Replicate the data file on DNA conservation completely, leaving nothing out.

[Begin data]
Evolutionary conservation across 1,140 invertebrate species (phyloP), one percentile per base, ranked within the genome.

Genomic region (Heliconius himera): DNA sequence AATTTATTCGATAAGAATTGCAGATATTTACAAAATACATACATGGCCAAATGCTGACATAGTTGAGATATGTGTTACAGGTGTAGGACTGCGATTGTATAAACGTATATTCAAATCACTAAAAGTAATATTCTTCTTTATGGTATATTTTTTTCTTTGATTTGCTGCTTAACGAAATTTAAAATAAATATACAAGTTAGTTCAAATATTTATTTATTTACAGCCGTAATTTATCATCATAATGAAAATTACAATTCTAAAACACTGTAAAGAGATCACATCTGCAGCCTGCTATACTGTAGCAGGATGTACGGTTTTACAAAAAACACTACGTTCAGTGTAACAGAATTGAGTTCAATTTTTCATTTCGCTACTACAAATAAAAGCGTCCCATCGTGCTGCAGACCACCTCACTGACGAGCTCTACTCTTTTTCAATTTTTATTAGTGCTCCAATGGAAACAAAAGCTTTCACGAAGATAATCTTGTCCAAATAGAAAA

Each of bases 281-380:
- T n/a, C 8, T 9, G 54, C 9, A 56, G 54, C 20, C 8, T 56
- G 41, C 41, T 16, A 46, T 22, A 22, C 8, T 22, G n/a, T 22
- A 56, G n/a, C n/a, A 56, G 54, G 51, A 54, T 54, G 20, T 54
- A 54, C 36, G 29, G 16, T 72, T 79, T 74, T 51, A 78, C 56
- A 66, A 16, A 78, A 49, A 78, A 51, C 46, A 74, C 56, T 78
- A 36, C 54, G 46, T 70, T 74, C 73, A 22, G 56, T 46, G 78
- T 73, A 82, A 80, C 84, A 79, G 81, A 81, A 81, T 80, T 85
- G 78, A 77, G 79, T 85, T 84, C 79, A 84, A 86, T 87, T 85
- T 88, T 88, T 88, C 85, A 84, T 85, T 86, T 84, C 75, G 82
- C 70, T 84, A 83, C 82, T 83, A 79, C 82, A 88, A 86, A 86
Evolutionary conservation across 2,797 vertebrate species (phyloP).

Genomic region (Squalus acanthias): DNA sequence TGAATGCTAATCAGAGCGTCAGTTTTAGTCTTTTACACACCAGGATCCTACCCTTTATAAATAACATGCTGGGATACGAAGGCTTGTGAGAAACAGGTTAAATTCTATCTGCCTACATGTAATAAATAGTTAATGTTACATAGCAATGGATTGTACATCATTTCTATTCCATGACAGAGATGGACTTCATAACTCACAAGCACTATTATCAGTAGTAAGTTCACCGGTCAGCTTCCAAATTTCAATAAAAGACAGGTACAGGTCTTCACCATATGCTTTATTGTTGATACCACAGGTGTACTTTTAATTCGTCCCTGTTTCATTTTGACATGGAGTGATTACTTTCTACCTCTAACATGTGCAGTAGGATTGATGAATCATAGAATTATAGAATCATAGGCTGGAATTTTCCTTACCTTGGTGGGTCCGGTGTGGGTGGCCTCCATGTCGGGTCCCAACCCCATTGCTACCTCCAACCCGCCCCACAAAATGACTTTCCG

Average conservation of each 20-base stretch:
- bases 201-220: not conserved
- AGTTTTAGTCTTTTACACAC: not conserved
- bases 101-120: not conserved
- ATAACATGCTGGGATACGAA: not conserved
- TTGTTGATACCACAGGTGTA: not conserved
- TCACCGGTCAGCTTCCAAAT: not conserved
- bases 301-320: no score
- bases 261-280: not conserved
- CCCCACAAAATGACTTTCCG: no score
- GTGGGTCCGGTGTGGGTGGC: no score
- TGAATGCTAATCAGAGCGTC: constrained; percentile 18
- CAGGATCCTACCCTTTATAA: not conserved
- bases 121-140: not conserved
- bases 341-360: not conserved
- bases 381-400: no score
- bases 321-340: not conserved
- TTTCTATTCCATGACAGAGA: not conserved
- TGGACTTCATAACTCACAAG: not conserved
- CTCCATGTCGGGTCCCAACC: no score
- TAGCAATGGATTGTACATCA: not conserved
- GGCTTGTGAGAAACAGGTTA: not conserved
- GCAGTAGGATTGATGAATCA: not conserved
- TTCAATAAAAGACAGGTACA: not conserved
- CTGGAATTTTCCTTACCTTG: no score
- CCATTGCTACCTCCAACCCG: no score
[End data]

Evolutionary conservation across 1,140 invertebrate species (phyloP), one percentile per base, ranked within the genome.

Genomic region (Heliconius himera): DNA sequence AATTTATTCGATAAGAATTGCAGATATTTACAAAATACATACATGGCCAAATGCTGACATAGTTGAGATATGTGTTACAGGTGTAGGACTGCGATTGTATAAACGTATATTCAAATCACTAAAAGTAATATTCTTCTTTATGGTATATTTTTTTCTTTGATTTGCTGCTTAACGAAATTTAAAATAAATATACAAGTTAGTTCAAATATTTATTTATTTACAGCCGTAATTTATCATCATAATGAAAATTACAATTCTAAAACACTGTAAAGAGATCACATCTGCAGCCTGCTATACTGTAGCAGGATGTACGGTTTTACAAAAAACACTACGTTCAGTGTAACAGAATTGAGTTCAATTTTTCATTTCGCTACTACAAATAAAAGCGTCCCATCGTGCTGCAGACCACCTCACTGACGAGCTCTACTCTTTTTCAATTTTTATTAGTGCTCCAATGGAAACAAAAGCTTTCACGAAGATAATCTTGTCCAAATAGAAAA

Each of bases 281-380:
- T n/a, C 8, T 9, G 54, C 9, A 56, G 54, C 20, C 8, T 56
- G 41, C 41, T 16, A 46, T 22, A 22, C 8, T 22, G n/a, T 22
- A 56, G n/a, C n/a, A 56, G 54, G 51, A 54, T 54, G 20, T 54
- A 54, C 36, G 29, G 16, T 72, T 79, T 74, T 51, A 78, C 56
- A 66, A 16, A 78, A 49, A 78, A 51, C 46, A 74, C 56, T 78
- A 36, C 54, G 46, T 70, T 74, C 73, A 22, G 56, T 46, G 78
- T 73, A 82, A 80, C 84, A 79, G 81, A 81, A 81, T 80, T 85
- G 78, A 77, G 79, T 85, T 84, C 79, A 84, A 86, T 87, T 85
- T 88, T 88, T 88, C 85, A 84, T 85, T 86, T 84, C 75, G 82
- C 70, T 84, A 83, C 82, T 83, A 79, C 82, A 88, A 86, A 86
Evolutionary conservation across 2,797 vertebrate species (phyloP).

Genomic region (Squalus acanthias): DNA sequence TGAATGCTAATCAGAGCGTCAGTTTTAGTCTTTTACACACCAGGATCCTACCCTTTATAAATAACATGCTGGGATACGAAGGCTTGTGAGAAACAGGTTAAATTCTATCTGCCTACATGTAATAAATAGTTAATGTTACATAGCAATGGATTGTACATCATTTCTATTCCATGACAGAGATGGACTTCATAACTCACAAGCACTATTATCAGTAGTAAGTTCACCGGTCAGCTTCCAAATTTCAATAAAAGACAGGTACAGGTCTTCACCATATGCTTTATTGTTGATACCACAGGTGTACTTTTAATTCGTCCCTGTTTCATTTTGACATGGAGTGATTACTTTCTACCTCTAACATGTGCAGTAGGATTGATGAATCATAGAATTATAGAATCATAGGCTGGAATTTTCCTTACCTTGGTGGGTCCGGTGTGGGTGGCCTCCATGTCGGGTCCCAACCCCATTGCTACCTCCAACCCGCCCCACAAAATGACTTTCCG

Average conservation of each 20-base stretch:
- bases 201-220: not conserved
- AGTTTTAGTCTTTTACACAC: not conserved
- bases 101-120: not conserved
- ATAACATGCTGGGATACGAA: not conserved
- TTGTTGATACCACAGGTGTA: not conserved
- TCACCGGTCAGCTTCCAAAT: not conserved
- bases 301-320: no score
- bases 261-280: not conserved
- CCCCACAAAATGACTTTCCG: no score
- GTGGGTCCGGTGTGGGTGGC: no score
- TGAATGCTAATCAGAGCGTC: constrained; percentile 18
- CAGGATCCTACCCTTTATAA: not conserved
- bases 121-140: not conserved
- bases 341-360: not conserved
- bases 381-400: no score
- bases 321-340: not conserved
- TTTCTATTCCATGACAGAGA: not conserved
- TGGACTTCATAACTCACAAG: not conserved
- CTCCATGTCGGGTCCCAACC: no score
- TAGCAATGGATTGTACATCA: not conserved
- GGCTTGTGAGAAACAGGTTA: not conserved
- GCAGTAGGATTGATGAATCA: not conserved
- TTCAATAAAAGACAGGTACA: not conserved
- CTGGAATTTTCCTTACCTTG: no score
- CCATTGCTACCTCCAACCCG: no score